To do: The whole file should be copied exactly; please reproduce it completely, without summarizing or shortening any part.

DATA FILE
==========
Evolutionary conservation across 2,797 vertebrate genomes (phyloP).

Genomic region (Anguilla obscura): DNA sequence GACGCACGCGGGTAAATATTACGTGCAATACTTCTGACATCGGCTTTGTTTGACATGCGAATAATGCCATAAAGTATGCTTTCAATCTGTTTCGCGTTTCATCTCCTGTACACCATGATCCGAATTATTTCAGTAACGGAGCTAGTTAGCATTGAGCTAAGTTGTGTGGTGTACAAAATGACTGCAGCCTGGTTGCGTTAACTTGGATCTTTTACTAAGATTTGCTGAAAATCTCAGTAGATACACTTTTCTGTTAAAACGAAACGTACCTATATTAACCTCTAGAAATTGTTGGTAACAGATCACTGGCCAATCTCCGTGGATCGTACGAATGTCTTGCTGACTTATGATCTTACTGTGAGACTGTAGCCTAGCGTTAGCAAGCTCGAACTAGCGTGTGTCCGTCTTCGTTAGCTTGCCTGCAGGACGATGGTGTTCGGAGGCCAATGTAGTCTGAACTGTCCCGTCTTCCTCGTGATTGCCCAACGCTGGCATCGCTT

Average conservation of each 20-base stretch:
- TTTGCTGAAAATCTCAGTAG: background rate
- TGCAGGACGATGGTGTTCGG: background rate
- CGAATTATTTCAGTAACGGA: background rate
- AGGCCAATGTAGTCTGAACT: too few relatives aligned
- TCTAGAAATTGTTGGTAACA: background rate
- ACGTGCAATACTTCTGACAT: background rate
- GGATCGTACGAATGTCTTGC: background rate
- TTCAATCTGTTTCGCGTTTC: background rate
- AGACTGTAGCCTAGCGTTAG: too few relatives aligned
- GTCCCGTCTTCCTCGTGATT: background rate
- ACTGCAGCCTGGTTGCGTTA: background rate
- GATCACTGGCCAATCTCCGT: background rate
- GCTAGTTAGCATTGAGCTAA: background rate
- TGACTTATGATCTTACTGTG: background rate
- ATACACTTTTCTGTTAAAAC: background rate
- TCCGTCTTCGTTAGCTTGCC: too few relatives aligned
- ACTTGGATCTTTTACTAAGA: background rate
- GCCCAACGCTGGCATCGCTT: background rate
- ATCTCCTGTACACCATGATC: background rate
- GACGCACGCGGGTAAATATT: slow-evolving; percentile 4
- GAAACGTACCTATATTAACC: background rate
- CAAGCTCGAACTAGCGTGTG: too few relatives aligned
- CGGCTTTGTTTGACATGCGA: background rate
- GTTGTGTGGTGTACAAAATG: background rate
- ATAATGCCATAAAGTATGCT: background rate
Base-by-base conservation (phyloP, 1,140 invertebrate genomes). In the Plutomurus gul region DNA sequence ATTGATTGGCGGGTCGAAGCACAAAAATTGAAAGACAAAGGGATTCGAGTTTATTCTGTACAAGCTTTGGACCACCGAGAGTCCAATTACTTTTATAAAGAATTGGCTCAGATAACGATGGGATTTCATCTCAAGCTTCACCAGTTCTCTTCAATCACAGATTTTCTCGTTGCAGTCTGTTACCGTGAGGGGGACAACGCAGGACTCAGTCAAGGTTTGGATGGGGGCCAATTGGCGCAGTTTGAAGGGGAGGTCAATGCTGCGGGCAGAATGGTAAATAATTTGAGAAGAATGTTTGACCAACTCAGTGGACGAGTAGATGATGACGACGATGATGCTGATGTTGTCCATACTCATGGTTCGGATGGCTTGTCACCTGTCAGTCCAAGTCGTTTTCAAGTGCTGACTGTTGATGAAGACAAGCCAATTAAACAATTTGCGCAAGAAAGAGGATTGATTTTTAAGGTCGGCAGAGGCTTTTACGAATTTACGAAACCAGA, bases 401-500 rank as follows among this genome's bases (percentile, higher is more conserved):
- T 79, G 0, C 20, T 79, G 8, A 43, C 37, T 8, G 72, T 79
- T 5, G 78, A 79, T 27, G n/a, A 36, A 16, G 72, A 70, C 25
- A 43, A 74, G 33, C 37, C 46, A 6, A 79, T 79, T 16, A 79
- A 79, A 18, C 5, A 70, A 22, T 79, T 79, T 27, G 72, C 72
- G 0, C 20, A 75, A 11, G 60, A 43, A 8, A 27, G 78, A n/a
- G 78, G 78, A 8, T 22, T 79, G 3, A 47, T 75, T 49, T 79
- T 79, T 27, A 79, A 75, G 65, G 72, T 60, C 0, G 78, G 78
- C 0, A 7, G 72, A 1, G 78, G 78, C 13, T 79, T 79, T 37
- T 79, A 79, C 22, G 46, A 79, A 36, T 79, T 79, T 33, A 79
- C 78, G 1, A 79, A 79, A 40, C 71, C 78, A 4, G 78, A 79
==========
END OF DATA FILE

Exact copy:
Evolutionary conservation across 2,797 vertebrate genomes (phyloP).

Genomic region (Anguilla obscura): DNA sequence GACGCACGCGGGTAAATATTACGTGCAATACTTCTGACATCGGCTTTGTTTGACATGCGAATAATGCCATAAAGTATGCTTTCAATCTGTTTCGCGTTTCATCTCCTGTACACCATGATCCGAATTATTTCAGTAACGGAGCTAGTTAGCATTGAGCTAAGTTGTGTGGTGTACAAAATGACTGCAGCCTGGTTGCGTTAACTTGGATCTTTTACTAAGATTTGCTGAAAATCTCAGTAGATACACTTTTCTGTTAAAACGAAACGTACCTATATTAACCTCTAGAAATTGTTGGTAACAGATCACTGGCCAATCTCCGTGGATCGTACGAATGTCTTGCTGACTTATGATCTTACTGTGAGACTGTAGCCTAGCGTTAGCAAGCTCGAACTAGCGTGTGTCCGTCTTCGTTAGCTTGCCTGCAGGACGATGGTGTTCGGAGGCCAATGTAGTCTGAACTGTCCCGTCTTCCTCGTGATTGCCCAACGCTGGCATCGCTT

Average conservation of each 20-base stretch:
- TTTGCTGAAAATCTCAGTAG: background rate
- TGCAGGACGATGGTGTTCGG: background rate
- CGAATTATTTCAGTAACGGA: background rate
- AGGCCAATGTAGTCTGAACT: too few relatives aligned
- TCTAGAAATTGTTGGTAACA: background rate
- ACGTGCAATACTTCTGACAT: background rate
- GGATCGTACGAATGTCTTGC: background rate
- TTCAATCTGTTTCGCGTTTC: background rate
- AGACTGTAGCCTAGCGTTAG: too few relatives aligned
- GTCCCGTCTTCCTCGTGATT: background rate
- ACTGCAGCCTGGTTGCGTTA: background rate
- GATCACTGGCCAATCTCCGT: background rate
- GCTAGTTAGCATTGAGCTAA: background rate
- TGACTTATGATCTTACTGTG: background rate
- ATACACTTTTCTGTTAAAAC: background rate
- TCCGTCTTCGTTAGCTTGCC: too few relatives aligned
- ACTTGGATCTTTTACTAAGA: background rate
- GCCCAACGCTGGCATCGCTT: background rate
- ATCTCCTGTACACCATGATC: background rate
- GACGCACGCGGGTAAATATT: slow-evolving; percentile 4
- GAAACGTACCTATATTAACC: background rate
- CAAGCTCGAACTAGCGTGTG: too few relatives aligned
- CGGCTTTGTTTGACATGCGA: background rate
- GTTGTGTGGTGTACAAAATG: background rate
- ATAATGCCATAAAGTATGCT: background rate
Base-by-base conservation (phyloP, 1,140 invertebrate genomes). In the Plutomurus gul region DNA sequence ATTGATTGGCGGGTCGAAGCACAAAAATTGAAAGACAAAGGGATTCGAGTTTATTCTGTACAAGCTTTGGACCACCGAGAGTCCAATTACTTTTATAAAGAATTGGCTCAGATAACGATGGGATTTCATCTCAAGCTTCACCAGTTCTCTTCAATCACAGATTTTCTCGTTGCAGTCTGTTACCGTGAGGGGGACAACGCAGGACTCAGTCAAGGTTTGGATGGGGGCCAATTGGCGCAGTTTGAAGGGGAGGTCAATGCTGCGGGCAGAATGGTAAATAATTTGAGAAGAATGTTTGACCAACTCAGTGGACGAGTAGATGATGACGACGATGATGCTGATGTTGTCCATACTCATGGTTCGGATGGCTTGTCACCTGTCAGTCCAAGTCGTTTTCAAGTGCTGACTGTTGATGAAGACAAGCCAATTAAACAATTTGCGCAAGAAAGAGGATTGATTTTTAAGGTCGGCAGAGGCTTTTACGAATTTACGAAACCAGA, bases 401-500 rank as follows among this genome's bases (percentile, higher is more conserved):
- T 79, G 0, C 20, T 79, G 8, A 43, C 37, T 8, G 72, T 79
- T 5, G 78, A 79, T 27, G n/a, A 36, A 16, G 72, A 70, C 25
- A 43, A 74, G 33, C 37, C 46, A 6, A 79, T 79, T 16, A 79
- A 79, A 18, C 5, A 70, A 22, T 79, T 79, T 27, G 72, C 72
- G 0, C 20, A 75, A 11, G 60, A 43, A 8, A 27, G 78, A n/a
- G 78, G 78, A 8, T 22, T 79, G 3, A 47, T 75, T 49, T 79
- T 79, T 27, A 79, A 75, G 65, G 72, T 60, C 0, G 78, G 78
- C 0, A 7, G 72, A 1, G 78, G 78, C 13, T 79, T 79, T 37
- T 79, A 79, C 22, G 46, A 79, A 36, T 79, T 79, T 33, A 79
- C 78, G 1, A 79, A 79, A 40, C 71, C 78, A 4, G 78, A 79